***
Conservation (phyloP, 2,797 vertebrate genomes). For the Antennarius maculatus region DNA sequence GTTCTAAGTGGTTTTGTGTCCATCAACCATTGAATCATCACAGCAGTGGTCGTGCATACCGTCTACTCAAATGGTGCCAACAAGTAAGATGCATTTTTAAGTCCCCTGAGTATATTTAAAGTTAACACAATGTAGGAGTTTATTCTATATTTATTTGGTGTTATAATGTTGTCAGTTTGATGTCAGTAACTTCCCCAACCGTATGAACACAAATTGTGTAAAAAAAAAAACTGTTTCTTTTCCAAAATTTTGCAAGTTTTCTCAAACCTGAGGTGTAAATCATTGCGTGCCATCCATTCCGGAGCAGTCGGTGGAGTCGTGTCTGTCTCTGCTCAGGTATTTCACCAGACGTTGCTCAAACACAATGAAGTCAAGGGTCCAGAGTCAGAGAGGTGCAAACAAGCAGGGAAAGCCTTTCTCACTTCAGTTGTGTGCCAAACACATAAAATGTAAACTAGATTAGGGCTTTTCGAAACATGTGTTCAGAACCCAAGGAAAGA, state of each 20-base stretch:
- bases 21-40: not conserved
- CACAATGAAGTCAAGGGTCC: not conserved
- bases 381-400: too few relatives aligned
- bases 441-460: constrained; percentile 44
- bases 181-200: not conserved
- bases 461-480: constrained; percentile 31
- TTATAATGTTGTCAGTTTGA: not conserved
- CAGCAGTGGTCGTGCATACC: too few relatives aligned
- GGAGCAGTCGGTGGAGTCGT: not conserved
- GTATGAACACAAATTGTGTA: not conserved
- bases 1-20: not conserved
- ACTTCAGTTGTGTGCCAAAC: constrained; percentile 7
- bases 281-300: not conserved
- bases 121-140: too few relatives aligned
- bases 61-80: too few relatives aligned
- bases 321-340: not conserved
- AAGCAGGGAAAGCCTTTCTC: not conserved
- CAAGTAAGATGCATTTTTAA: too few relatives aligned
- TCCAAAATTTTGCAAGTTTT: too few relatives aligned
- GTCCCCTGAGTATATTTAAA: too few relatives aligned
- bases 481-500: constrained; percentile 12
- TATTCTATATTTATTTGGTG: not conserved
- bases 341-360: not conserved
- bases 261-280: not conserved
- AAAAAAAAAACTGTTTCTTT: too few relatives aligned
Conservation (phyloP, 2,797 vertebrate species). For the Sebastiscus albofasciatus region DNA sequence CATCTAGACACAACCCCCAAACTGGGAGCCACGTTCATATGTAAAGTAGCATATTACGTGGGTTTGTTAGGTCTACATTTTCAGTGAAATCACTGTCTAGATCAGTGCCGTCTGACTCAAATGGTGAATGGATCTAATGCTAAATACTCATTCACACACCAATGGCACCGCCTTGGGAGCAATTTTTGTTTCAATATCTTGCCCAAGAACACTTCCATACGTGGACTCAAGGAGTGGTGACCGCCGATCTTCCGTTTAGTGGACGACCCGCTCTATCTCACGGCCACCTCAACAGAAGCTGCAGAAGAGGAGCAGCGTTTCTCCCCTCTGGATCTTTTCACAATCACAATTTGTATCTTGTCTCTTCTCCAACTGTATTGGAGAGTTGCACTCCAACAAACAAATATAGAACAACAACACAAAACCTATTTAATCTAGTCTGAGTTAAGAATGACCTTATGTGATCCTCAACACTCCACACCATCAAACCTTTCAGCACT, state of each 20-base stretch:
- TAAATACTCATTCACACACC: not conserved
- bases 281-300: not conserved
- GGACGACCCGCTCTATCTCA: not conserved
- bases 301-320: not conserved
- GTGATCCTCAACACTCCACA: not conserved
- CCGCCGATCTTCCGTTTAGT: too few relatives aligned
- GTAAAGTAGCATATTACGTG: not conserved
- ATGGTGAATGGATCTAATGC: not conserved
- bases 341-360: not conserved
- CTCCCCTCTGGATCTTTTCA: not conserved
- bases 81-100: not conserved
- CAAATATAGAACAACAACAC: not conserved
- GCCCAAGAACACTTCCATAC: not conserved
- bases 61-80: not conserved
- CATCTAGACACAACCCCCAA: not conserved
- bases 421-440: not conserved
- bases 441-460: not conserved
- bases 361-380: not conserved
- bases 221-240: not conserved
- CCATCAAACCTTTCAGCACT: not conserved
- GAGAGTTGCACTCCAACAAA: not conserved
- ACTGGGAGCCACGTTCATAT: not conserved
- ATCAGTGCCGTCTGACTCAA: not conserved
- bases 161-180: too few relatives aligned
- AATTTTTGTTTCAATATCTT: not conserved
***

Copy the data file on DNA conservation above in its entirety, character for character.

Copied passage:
Conservation (phyloP, 2,797 vertebrate genomes). For the Antennarius maculatus region DNA sequence GTTCTAAGTGGTTTTGTGTCCATCAACCATTGAATCATCACAGCAGTGGTCGTGCATACCGTCTACTCAAATGGTGCCAACAAGTAAGATGCATTTTTAAGTCCCCTGAGTATATTTAAAGTTAACACAATGTAGGAGTTTATTCTATATTTATTTGGTGTTATAATGTTGTCAGTTTGATGTCAGTAACTTCCCCAACCGTATGAACACAAATTGTGTAAAAAAAAAAACTGTTTCTTTTCCAAAATTTTGCAAGTTTTCTCAAACCTGAGGTGTAAATCATTGCGTGCCATCCATTCCGGAGCAGTCGGTGGAGTCGTGTCTGTCTCTGCTCAGGTATTTCACCAGACGTTGCTCAAACACAATGAAGTCAAGGGTCCAGAGTCAGAGAGGTGCAAACAAGCAGGGAAAGCCTTTCTCACTTCAGTTGTGTGCCAAACACATAAAATGTAAACTAGATTAGGGCTTTTCGAAACATGTGTTCAGAACCCAAGGAAAGA, state of each 20-base stretch:
- bases 21-40: not conserved
- CACAATGAAGTCAAGGGTCC: not conserved
- bases 381-400: too few relatives aligned
- bases 441-460: constrained; percentile 44
- bases 181-200: not conserved
- bases 461-480: constrained; percentile 31
- TTATAATGTTGTCAGTTTGA: not conserved
- CAGCAGTGGTCGTGCATACC: too few relatives aligned
- GGAGCAGTCGGTGGAGTCGT: not conserved
- GTATGAACACAAATTGTGTA: not conserved
- bases 1-20: not conserved
- ACTTCAGTTGTGTGCCAAAC: constrained; percentile 7
- bases 281-300: not conserved
- bases 121-140: too few relatives aligned
- bases 61-80: too few relatives aligned
- bases 321-340: not conserved
- AAGCAGGGAAAGCCTTTCTC: not conserved
- CAAGTAAGATGCATTTTTAA: too few relatives aligned
- TCCAAAATTTTGCAAGTTTT: too few relatives aligned
- GTCCCCTGAGTATATTTAAA: too few relatives aligned
- bases 481-500: constrained; percentile 12
- TATTCTATATTTATTTGGTG: not conserved
- bases 341-360: not conserved
- bases 261-280: not conserved
- AAAAAAAAAACTGTTTCTTT: too few relatives aligned
Conservation (phyloP, 2,797 vertebrate species). For the Sebastiscus albofasciatus region DNA sequence CATCTAGACACAACCCCCAAACTGGGAGCCACGTTCATATGTAAAGTAGCATATTACGTGGGTTTGTTAGGTCTACATTTTCAGTGAAATCACTGTCTAGATCAGTGCCGTCTGACTCAAATGGTGAATGGATCTAATGCTAAATACTCATTCACACACCAATGGCACCGCCTTGGGAGCAATTTTTGTTTCAATATCTTGCCCAAGAACACTTCCATACGTGGACTCAAGGAGTGGTGACCGCCGATCTTCCGTTTAGTGGACGACCCGCTCTATCTCACGGCCACCTCAACAGAAGCTGCAGAAGAGGAGCAGCGTTTCTCCCCTCTGGATCTTTTCACAATCACAATTTGTATCTTGTCTCTTCTCCAACTGTATTGGAGAGTTGCACTCCAACAAACAAATATAGAACAACAACACAAAACCTATTTAATCTAGTCTGAGTTAAGAATGACCTTATGTGATCCTCAACACTCCACACCATCAAACCTTTCAGCACT, state of each 20-base stretch:
- TAAATACTCATTCACACACC: not conserved
- bases 281-300: not conserved
- GGACGACCCGCTCTATCTCA: not conserved
- bases 301-320: not conserved
- GTGATCCTCAACACTCCACA: not conserved
- CCGCCGATCTTCCGTTTAGT: too few relatives aligned
- GTAAAGTAGCATATTACGTG: not conserved
- ATGGTGAATGGATCTAATGC: not conserved
- bases 341-360: not conserved
- CTCCCCTCTGGATCTTTTCA: not conserved
- bases 81-100: not conserved
- CAAATATAGAACAACAACAC: not conserved
- GCCCAAGAACACTTCCATAC: not conserved
- bases 61-80: not conserved
- CATCTAGACACAACCCCCAA: not conserved
- bases 421-440: not conserved
- bases 441-460: not conserved
- bases 361-380: not conserved
- bases 221-240: not conserved
- CCATCAAACCTTTCAGCACT: not conserved
- GAGAGTTGCACTCCAACAAA: not conserved
- ACTGGGAGCCACGTTCATAT: not conserved
- ATCAGTGCCGTCTGACTCAA: not conserved
- bases 161-180: too few relatives aligned
- AATTTTTGTTTCAATATCTT: not conserved